Equity and fixed-income markets experienced some selling pressure over the month as investors mulled the impact of stickier inflation and softer economic data.
Inflation Inflation Inflation
The UK Consumer Price Index (CPI) reading for September was unchanged on the August measure of 6.70%. Market participants had been anticipating a modest decline in the pace of price rises as witnessed in previous months. Downward pressure from food and non-alcoholic beverages, where prices fell over the month for the first such occasion since September 2021, was offset by higher motor fuel costs. The latter being a function of a higher oil price and a modestly weaker sterling. The core inflation reading, which excludes the more volatile inputs of energy, food, alcohol, and tobacco, fell slightly from 6.20% to 6.10%.
As central banks continue to attempt to combat inflation, the Bank of England’s (BoE) Monetary Policy Committee, who decides on interest rate changes, narrowly voted at their last meeting to pause a run of 14 consecutive rate rises which began at the end of 2021. This pause has led investors to believe that interest rates may have reached, or at least might be nearing, their peak.
While interest rates may be nearing their peak, market expectations are that they may remain at this elevated level for longer. This is in contrast to initial hopes they may fall as quickly as they have risen. The BoE have been keen to stress however that further work may be required to restore inflation to the target level of 2% meaning interest rates could rise higher. The next interest rate decision by the BoE, scheduled for early November, will attract much attention. Central banks continue to tread a fine line between combatting inflation, while being mindful of the potential impact on the economy.
The name’s bond, bond yields
One impact of rising interest rates, and the growing assumption of them staying higher for longer, has been rising bond yields. Key bond readings reached multi-year highs in September. Most notably, the 30-year gilt yield breached 5%, for the first time in over a decade. This has continued to have an impact on deemed ‘low-risk’ investments as the capital values of bonds and fixed-interest securities are inversely correlated to interest rates. In simple terms, as interest rates have risen, the value of ‘low-risk’ fixed-income investments has fallen.
Another impact of higher interest rates is that borrowing is now more expensive; higher financing costs have prompted areas of weakness in the economy. One area this is particularly notable in is declining house prices as reported in data provided by Halifax and Nationwide.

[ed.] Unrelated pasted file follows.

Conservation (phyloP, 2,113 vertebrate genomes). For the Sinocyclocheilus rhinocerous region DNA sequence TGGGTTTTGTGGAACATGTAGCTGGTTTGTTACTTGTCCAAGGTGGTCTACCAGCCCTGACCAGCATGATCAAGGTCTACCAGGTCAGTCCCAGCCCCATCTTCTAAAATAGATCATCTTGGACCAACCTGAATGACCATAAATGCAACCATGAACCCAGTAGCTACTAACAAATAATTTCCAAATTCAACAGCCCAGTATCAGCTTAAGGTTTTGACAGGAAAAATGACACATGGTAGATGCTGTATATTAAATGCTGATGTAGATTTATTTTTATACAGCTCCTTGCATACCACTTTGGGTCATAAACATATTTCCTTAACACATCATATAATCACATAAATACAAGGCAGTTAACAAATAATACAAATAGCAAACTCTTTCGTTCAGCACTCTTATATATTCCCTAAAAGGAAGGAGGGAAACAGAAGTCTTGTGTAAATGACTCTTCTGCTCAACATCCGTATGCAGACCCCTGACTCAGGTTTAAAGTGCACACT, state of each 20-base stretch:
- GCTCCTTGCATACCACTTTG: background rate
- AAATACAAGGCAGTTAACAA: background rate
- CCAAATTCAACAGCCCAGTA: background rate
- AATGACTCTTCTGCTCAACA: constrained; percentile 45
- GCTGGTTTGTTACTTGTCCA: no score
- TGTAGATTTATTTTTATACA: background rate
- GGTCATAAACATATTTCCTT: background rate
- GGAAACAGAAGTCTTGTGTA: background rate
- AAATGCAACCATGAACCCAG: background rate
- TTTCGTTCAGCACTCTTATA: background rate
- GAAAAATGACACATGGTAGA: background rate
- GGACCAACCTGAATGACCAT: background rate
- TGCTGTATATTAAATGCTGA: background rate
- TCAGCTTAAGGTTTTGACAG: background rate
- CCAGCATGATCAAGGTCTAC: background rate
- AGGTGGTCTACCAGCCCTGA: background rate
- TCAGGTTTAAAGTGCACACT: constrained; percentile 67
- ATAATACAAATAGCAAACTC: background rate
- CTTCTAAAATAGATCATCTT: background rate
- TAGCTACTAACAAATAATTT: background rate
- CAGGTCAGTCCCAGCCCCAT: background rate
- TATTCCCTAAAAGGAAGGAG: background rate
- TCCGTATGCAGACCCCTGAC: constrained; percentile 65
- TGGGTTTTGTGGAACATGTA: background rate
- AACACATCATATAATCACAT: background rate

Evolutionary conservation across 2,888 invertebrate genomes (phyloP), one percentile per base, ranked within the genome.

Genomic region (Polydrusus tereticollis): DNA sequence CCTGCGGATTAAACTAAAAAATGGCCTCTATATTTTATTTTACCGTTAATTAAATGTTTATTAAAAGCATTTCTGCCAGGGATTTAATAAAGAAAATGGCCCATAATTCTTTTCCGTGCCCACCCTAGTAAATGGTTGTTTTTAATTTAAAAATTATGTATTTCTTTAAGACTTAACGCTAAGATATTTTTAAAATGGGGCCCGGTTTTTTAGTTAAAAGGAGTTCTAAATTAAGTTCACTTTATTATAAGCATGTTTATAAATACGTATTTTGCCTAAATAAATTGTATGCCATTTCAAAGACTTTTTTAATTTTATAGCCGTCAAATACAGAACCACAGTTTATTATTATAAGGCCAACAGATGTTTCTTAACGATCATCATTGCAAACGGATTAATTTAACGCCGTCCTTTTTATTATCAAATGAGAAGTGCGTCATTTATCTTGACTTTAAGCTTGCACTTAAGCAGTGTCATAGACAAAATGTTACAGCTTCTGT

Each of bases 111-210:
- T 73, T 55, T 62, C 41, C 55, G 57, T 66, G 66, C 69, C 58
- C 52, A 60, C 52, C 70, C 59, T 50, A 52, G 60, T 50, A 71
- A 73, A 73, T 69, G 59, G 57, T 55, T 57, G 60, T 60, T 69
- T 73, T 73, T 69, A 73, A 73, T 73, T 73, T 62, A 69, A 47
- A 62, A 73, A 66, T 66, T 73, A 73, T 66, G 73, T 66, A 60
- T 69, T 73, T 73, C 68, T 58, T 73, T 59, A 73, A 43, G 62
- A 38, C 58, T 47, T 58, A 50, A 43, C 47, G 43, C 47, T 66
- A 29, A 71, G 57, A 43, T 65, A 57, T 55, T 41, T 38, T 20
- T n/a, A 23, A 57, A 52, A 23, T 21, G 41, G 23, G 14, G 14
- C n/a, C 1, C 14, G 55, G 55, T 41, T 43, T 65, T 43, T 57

Mortgage affordability remains the key drag as increased mortgage costs have seen buyers needing to adjust their expectations. In other areas of the economy, data from the Office for National Statistics pointed to a decline in retail sales volumes of 0.90% in September. This was seen as a result of consumers trimming non-essential spending, with milder weather also proving unhelpful. Meanwhile, in the jobs market, vacancy levels are falling suggesting a decline in business confidence.
Despite lingering inflationary pressures and a long succession of interest rate increases, the UK economy has thus far avoided a recession. However, the extent to which this trend can continue is less certain.
On a positive note
The UK mid and smaller companies’ indices have notably trailed the FTSE 100 in the year to date. While this is unsurprising in a challenging economic environment, low valuations have attracted takeover interest. Recent examples have involved consumer facing businesses. Carpet and upholstery store ‘SCS’ were bought by an Italian furniture group. ‘Restaurant Group’, owner of brands such as Wagamama and Chiquito, has been the interest of multiple takeover bids. While investors must be alive to the risks of profits warnings, so they should not be blind to areas of value.
The US economy, a standout bright spot in the developed world, faces similar challenges to the UK. Inflation, while notably lower, has also exhibited some stubbornness. The September CPI reading in the US came in above expectations at 3.70%. This, along with buoyant labour market conditions, unsettled both equity and bond investors. The 10-year treasury yield reached its highest level since 2007, while the 30-year mortgage rate touched 8%. The 30-year mortgage rate is a key barometer for the US real estate market, where long-term fixed rates are a common feature. The US Federal Reserve meets to set interest rates on 31st October, with the decision communicated the following day.
There was optimistic news on the Chinese economy, with third quarter gross domestic product (GDP), growing by 4.90% year on year. Growth was helped by healthy consumption and industrial activity in September. However, the property sector continued to be a source of weakness. Property investment fell by 9.10% in the first nine months of 2023. At the time of writing, the leading Chinese equity indices were in negative territory on a year-to-date measure, with losses in Hong Kong being particularly pronounced.